Work­ing with poor shifts views

The Commercial Appeal - - Viewpoint - Your Turn Guest colum­nist

Many years ago in my 20s, I vis­ited the Shelby County Ceme­tery, also known as Pot­ters Field. It was a fi­nal rest­ing place for the poor, home­less and many uniden­ti­fied per­sons, in­clud­ing ba­bies who died at birth.

As I stopped at one par­tic­u­lar burial site, I won­dered whether the de­ceased had fam­ily or friends. The grave could have been that of a man, woman or child. I guess no one knew, as there was no name or grave marker.

There was prob­a­bly just a burial, no words spo­ken about the “good times,” the happy or joy­ous times, spend­ing hol­i­days and good meals with fam­ily or friends, a fa­vorite trip or fa­vorite dessert or sea­son of the year.

Some might say “this per­son had not a soul in the world.” That’s not true. God gives each of us a soul. I be­lieve hav­ing souls gives us a kin­ship.

As I tried to re­search that par­tic­u­lar grave site, I thought of Matthew 5:3, which says the “poor in spirit will in­herit the King­dom of Heaven.” This must have been a spe­cial per­son.

Now, as I won­der about this soul, I won­der about my­self and my soul.

So much has changed in my life and so­ci­ety since my visit to that per­son’s grave. I won­der: Did I ever see this per­son? Did I show dig­nity and re­spect and call this per­son by name? Did I ever give any needed food, shel­ter, clothes? Or was I too busy?

Like all cities, ours has many who are poor or home­less. I think specif­i­cally of home­less women and chil­dren. Some of our neigh­bors live by eat­ing out of dump­sters. Many are sex­u­ally abused.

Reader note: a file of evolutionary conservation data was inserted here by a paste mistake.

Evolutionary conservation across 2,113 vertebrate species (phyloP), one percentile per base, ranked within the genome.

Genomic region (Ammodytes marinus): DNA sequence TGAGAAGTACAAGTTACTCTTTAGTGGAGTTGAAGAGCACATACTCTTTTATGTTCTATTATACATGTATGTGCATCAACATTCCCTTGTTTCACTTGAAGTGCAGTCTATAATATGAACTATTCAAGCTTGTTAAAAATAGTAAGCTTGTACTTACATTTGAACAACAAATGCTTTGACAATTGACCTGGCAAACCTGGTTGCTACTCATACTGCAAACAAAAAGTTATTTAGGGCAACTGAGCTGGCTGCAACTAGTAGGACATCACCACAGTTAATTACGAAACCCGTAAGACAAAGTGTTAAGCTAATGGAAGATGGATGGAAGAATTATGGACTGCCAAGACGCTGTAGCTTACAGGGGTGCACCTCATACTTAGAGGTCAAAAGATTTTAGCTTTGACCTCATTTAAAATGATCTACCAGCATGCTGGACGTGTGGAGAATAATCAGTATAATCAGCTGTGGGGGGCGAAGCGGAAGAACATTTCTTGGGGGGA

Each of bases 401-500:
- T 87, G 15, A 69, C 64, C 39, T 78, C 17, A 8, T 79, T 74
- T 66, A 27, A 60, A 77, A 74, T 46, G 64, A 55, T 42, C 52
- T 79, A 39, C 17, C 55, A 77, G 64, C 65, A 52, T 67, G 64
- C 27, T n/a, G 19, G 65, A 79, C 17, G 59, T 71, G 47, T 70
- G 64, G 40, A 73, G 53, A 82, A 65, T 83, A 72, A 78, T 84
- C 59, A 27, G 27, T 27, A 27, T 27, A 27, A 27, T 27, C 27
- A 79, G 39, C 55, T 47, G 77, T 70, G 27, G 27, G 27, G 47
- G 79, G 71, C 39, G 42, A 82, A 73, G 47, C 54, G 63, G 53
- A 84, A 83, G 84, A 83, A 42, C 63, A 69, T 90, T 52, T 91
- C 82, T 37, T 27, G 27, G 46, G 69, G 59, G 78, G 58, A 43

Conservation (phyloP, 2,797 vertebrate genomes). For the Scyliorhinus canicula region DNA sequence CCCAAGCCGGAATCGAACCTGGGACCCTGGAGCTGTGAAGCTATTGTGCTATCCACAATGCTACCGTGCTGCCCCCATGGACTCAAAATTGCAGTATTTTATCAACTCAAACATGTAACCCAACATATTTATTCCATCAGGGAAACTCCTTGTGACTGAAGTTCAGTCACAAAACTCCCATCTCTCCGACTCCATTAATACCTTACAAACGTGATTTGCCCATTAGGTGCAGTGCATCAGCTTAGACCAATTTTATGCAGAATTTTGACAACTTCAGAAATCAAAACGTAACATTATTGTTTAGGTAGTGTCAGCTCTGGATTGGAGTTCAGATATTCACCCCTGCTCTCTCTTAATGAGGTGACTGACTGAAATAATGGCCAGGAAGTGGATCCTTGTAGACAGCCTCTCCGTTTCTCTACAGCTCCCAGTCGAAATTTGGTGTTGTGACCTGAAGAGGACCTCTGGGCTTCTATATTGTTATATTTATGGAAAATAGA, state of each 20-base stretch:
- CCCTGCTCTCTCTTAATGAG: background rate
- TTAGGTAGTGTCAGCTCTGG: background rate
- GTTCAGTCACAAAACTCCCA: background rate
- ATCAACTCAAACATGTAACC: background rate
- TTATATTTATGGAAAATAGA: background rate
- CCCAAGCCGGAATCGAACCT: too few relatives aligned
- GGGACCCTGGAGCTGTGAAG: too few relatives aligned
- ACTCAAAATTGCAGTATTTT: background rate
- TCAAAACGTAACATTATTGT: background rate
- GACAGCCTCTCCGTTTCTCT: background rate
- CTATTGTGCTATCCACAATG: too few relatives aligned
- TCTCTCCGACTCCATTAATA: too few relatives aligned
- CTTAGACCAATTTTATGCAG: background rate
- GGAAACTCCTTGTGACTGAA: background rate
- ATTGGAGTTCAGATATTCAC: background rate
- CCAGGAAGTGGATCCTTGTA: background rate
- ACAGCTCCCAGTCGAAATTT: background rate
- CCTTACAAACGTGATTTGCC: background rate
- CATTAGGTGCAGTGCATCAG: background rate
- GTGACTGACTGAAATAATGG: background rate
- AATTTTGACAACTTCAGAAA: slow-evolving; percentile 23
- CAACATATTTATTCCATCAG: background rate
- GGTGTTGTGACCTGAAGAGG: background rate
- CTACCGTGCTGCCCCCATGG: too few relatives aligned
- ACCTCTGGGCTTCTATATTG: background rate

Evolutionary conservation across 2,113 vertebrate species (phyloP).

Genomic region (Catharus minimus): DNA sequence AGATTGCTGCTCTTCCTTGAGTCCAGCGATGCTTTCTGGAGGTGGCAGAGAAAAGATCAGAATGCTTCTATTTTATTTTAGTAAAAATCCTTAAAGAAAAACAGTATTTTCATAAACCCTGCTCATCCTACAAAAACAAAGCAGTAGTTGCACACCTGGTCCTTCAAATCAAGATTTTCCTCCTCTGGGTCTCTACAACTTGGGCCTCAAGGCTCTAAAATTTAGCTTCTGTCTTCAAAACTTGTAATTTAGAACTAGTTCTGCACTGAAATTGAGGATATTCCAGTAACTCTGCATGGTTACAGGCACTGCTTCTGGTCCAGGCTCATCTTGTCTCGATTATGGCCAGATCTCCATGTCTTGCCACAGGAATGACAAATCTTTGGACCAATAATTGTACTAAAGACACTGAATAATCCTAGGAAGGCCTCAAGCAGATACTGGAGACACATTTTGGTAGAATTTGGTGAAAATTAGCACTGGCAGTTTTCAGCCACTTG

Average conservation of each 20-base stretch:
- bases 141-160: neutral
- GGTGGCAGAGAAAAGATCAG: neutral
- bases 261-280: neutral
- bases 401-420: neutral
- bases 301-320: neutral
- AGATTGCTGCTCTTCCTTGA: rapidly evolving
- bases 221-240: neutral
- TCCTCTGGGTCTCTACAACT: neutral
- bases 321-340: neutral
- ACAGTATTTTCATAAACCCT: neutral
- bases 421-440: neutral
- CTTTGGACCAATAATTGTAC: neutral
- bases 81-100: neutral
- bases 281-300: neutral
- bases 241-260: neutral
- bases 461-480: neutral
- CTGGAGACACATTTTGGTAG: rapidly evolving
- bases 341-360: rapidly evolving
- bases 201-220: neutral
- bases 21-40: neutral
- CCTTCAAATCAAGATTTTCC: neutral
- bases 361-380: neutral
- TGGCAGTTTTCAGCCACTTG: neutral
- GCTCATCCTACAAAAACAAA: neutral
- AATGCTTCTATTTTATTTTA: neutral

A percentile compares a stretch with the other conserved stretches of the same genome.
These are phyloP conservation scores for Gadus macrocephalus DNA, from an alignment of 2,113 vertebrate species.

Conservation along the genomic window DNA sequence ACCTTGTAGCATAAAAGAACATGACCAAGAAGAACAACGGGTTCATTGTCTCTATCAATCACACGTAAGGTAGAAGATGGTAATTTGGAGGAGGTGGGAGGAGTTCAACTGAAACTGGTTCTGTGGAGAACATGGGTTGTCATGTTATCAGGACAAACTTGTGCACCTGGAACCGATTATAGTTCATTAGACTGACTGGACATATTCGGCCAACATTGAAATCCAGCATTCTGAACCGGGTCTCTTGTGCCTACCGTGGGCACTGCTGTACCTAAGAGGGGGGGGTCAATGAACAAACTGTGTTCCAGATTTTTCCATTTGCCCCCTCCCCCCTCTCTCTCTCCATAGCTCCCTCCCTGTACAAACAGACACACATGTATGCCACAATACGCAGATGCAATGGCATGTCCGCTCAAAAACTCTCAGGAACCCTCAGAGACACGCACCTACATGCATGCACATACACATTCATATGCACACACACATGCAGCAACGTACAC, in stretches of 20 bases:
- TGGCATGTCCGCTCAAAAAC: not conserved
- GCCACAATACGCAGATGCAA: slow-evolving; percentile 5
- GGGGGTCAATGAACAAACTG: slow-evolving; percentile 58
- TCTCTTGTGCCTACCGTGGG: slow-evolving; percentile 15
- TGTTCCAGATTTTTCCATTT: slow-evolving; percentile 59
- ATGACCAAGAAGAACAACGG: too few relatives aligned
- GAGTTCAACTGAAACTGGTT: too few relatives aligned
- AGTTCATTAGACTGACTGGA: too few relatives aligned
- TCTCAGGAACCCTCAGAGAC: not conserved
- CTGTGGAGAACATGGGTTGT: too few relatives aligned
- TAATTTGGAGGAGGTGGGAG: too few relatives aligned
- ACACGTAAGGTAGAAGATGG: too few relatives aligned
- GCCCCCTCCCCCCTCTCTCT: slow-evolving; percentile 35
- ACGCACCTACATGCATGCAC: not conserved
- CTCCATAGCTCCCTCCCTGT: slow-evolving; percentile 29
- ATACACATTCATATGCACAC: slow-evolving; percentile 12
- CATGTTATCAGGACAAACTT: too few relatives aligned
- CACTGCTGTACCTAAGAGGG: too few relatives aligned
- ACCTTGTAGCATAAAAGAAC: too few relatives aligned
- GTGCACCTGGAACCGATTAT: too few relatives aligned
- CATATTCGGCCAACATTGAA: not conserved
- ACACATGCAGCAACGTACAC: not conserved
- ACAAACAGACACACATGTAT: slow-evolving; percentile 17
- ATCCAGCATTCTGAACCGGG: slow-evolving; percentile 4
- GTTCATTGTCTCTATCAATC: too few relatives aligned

Some­times I get dis­cour­aged and think we can’t make a dif­fer­ence. Then I think about the peo­ple we serve at St Pa­trick’s Church Out­reach Cen­ter in the poor­est ZIP code in Mem­phis – 38126. It is such a bless­ing to serve our neigh­bors.

We of­ten ask the peo­ple we serve with food, cloth­ing and shel­ter how they are do­ing. The most fre­quent an­swer is, “I am blessed.” I of­ten think about how we can help in serv­ing dig­nity. I try and learn their names.

Truth is, we serve a pretty high­end clien­tele – those who will “in­herit the King­dom of Heaven.”

Decades af­ter my visit to Pot­ters Field, I have thoughts about my own fu­neral. I want to leave off the trap­pings of a pres­ti­gious fu­neral.

I do want the col­lec­tion bas­ket to be passed around and the money be used to help the poor. I want there to be a fu­neral mass at St. Pa­trick’s Catholic Church in the poor­est ZIP code in Mem­phis.

Let the meal of mercy be in the out­reach cen­ter and open the doors to the neigh­bor­hood. Let the pas­tor plan a full meal and line up vol­un­teers. Serve and they will come. Some will be wear­ing clothes, socks and shoes we col­lected and gave away. If it’s cold, their most val­ued pos­ses­sion, their warm blan­kets a donor sent money in for, will be on their shoul­ders. They will feel the dig­nity as those serv­ing ask, How are you do­ing?

Some will not at­tend be­cause so many of us worked to­gether to “Drive Their Dream,” and we helped de­sign a path for the im­pov­er­ished to be self­suf­fi­cient and they will be at work.

In the mean­time, please con­sider how we can work and walk to­gether now and serve the “poor in spirit.” We do have a kin­ship. As Je­sus said in Matthew’s gospel: “What­ever you did for one of these least brothers of mine, you did for me.”

Richard C. ‘Dick’ Hack­ett is ex­ec­u­tive di­rec­tor of Catholic Char­i­ties of West Ten­nessee and for­mer mayor of Mem­phis.

Richard C. ‘Dick’ Hack­ett

Newspapers in English

Newspapers from USA

© PressReader. All rights reserved.